In God We Trust
From Academic Kids
The final stanza of "The Star-Spangled Banner," written in 1814 by Francis Scott Key (and later adopted as the U.S. National Anthem), contains one of the earliest references to a variation of the phrase: "...And this be our motto: "In God is our trust."
The most common place where the motto is observed in daily life is on the money of the United States. The first United States coin to bear this national motto was the 1864 two-cent piece. It did not appear on paper money until the 1950's.
Today, the motto is a source of some heated contention. One side argues that a need for a "separation of church and state" requires that the motto be removed from all public use, including on coins and paper money. They argue that religious freedom includes the right to believe in the non-existence of God and that the gratuitous use of the motto infringes upon the religious rights of the unreligious. They argue that any endorsement of God by the government is unconstitutional. Many also argue that the motto, along with the addition of "under God" to the Pledge of Allegiance, was made official simply because of US opposition to the atheistic Soviet Union, the main adversary of the United States at the time.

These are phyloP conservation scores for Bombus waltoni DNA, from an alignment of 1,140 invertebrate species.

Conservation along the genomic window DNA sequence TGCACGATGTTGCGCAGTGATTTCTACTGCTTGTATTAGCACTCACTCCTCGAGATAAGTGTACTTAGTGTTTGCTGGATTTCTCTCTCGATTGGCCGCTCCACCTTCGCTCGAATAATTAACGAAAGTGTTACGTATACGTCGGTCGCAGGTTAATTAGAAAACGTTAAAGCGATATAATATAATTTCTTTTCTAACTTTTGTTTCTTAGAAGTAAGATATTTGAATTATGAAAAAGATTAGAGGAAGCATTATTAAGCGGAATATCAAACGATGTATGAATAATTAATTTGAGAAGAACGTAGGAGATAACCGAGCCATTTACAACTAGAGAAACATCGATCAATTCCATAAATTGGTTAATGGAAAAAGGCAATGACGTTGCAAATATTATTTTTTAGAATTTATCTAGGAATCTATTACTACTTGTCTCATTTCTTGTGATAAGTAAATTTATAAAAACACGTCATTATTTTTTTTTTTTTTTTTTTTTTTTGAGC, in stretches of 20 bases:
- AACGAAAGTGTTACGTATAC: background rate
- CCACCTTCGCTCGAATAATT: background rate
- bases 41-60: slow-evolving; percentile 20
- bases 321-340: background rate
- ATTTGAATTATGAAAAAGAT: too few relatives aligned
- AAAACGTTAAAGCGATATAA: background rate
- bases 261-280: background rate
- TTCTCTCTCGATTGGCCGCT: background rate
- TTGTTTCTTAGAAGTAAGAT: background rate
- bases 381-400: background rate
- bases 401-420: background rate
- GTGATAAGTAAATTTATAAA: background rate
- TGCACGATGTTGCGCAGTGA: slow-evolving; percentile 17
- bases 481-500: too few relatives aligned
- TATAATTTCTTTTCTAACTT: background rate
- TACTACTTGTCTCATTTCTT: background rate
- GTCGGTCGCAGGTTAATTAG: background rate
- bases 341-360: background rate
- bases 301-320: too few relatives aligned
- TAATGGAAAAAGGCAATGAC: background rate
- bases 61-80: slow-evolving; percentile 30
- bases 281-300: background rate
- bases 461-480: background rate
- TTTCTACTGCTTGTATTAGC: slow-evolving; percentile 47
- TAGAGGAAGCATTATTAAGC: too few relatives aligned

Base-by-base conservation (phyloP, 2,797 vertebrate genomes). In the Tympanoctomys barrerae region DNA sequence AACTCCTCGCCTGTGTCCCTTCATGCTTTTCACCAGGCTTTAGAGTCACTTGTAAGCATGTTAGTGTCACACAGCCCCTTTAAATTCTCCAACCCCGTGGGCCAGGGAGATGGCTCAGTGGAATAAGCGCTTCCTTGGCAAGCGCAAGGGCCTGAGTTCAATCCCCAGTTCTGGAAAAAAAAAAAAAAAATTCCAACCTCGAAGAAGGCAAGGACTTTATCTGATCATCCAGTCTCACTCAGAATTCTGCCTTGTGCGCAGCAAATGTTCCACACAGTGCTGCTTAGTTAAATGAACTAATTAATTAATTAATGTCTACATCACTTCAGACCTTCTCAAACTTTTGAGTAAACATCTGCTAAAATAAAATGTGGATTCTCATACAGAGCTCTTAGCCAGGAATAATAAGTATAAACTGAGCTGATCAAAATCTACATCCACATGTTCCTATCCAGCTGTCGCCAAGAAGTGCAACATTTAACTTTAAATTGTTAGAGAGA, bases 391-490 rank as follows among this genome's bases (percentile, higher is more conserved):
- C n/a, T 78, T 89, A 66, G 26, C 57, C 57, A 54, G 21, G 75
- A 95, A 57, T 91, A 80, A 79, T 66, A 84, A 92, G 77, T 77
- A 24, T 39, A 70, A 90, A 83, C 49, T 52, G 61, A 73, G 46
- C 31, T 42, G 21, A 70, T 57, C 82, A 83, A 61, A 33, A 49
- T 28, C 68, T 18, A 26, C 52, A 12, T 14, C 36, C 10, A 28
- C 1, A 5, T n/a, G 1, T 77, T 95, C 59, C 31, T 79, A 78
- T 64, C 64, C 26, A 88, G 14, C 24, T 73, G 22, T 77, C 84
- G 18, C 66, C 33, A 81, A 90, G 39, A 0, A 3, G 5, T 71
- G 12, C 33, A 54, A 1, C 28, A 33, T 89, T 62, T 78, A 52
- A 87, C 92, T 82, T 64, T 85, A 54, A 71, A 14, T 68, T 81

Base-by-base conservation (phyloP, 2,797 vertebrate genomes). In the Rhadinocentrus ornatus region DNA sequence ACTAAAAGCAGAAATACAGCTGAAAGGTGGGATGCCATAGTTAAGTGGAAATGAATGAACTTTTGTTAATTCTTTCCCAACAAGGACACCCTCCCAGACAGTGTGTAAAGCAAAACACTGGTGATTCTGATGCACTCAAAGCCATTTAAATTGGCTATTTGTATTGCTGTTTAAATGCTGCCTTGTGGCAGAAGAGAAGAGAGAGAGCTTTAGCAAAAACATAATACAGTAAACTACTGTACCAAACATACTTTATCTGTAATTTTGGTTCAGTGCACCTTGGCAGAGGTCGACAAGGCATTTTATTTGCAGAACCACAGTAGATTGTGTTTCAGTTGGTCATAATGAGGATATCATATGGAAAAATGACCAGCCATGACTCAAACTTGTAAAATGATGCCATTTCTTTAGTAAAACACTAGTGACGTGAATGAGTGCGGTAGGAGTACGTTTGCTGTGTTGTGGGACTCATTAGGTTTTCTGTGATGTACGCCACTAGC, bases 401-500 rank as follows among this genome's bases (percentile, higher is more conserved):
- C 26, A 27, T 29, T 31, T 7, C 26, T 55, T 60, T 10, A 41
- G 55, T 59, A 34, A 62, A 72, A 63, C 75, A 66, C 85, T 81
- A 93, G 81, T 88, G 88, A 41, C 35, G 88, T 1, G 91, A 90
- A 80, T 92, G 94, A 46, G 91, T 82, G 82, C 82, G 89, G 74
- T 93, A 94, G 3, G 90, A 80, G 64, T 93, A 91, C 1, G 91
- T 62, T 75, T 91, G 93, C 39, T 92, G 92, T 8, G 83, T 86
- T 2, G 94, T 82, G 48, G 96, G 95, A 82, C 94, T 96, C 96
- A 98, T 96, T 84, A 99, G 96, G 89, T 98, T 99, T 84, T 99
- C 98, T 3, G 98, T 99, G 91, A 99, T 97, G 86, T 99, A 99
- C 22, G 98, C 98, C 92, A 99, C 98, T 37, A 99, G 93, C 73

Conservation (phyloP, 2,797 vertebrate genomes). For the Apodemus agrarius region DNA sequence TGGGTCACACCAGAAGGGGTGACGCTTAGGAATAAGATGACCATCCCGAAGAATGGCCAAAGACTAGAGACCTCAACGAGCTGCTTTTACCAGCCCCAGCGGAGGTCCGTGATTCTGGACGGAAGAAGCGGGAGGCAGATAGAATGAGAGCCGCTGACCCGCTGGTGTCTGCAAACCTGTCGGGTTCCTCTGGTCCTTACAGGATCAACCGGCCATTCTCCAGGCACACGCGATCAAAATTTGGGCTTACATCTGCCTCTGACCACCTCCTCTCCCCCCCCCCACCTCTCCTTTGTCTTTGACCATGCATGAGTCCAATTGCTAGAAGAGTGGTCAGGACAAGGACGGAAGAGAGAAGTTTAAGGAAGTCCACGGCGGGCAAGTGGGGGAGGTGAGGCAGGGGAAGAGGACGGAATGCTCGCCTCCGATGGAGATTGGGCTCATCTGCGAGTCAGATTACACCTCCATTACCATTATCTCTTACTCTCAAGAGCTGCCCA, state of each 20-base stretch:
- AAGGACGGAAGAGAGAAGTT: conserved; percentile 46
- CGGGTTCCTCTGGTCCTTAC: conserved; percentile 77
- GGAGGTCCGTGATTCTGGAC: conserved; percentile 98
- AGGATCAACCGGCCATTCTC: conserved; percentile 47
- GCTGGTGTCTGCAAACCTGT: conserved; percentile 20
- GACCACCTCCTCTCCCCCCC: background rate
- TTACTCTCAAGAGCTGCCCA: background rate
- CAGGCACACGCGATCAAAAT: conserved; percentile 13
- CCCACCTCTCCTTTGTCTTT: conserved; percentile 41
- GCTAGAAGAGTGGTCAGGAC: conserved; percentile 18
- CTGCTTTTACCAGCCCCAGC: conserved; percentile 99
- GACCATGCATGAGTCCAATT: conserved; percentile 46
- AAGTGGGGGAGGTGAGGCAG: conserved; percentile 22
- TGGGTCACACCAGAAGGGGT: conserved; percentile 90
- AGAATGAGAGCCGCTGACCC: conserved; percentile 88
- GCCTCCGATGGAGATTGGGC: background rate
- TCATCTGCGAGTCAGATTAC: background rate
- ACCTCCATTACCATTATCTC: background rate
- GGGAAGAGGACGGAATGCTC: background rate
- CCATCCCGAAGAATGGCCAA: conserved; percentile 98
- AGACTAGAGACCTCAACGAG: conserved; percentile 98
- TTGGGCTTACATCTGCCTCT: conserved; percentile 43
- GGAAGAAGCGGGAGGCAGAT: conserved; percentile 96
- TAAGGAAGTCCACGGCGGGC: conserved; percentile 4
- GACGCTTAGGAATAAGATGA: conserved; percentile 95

The other side of the argument states that the separation of church and state means that Congress shall not impose a state religion on the populace, and that the separation of church and state is a legislative invention not intended by the founding fathers (though there is reference to a "wall of separation between church and state" in a letter written by Thomas Jefferson). They argue that religious language is used in the founding documents, such as "Nature and Nature's God" in the Declaration of Independence; although opponents point out that the Declaration is simply a historical, rather than official, document of the US Government—moreover the emphasis on "Nature" indicates a naturalistic Deist, rather than Christian, philosophy. The Constitution lacks such references.
"As the Government of the United States of America is not in any sense founded on the Christian religion - as it has in itself no character of enmity against the laws, religion or tranquillity of Musselmen - and as the said states never have entered into any war or act of hostility against any Mahometan nation, it is declared by the parties, that no pretext arising from religious opinions shall ever produce an interruption of the harmony existing between the two countries."
Interestingly, Theodore Roosevelt argued against the requirement of the motto on coinage, not because of a lack of faith in God, but because he thought it sacrilegious to put the name of the Deity on something so common as money. This argument is rarely used by either side today.
Whichever side of the argument is ultimately victorious will be determined at some point in the future, either by judicial fiat, legislation or constitutional amendment; but at this point use of the motto on circulating coinage is required by law. Some activists have been known to cross out the motto on paper money as a form of protest. While several laws come into play, the act of May 18, 1908 is most often cited as requiring the motto (even though the cent and nickel were excluded from that law, and the nickel did not have the motto added until 1938). Since 1938, all coins have borne the motto. The use of the motto was permitted, but not required, by an 1873 law. The motto was added to paper money over a period from 1964 to 1966.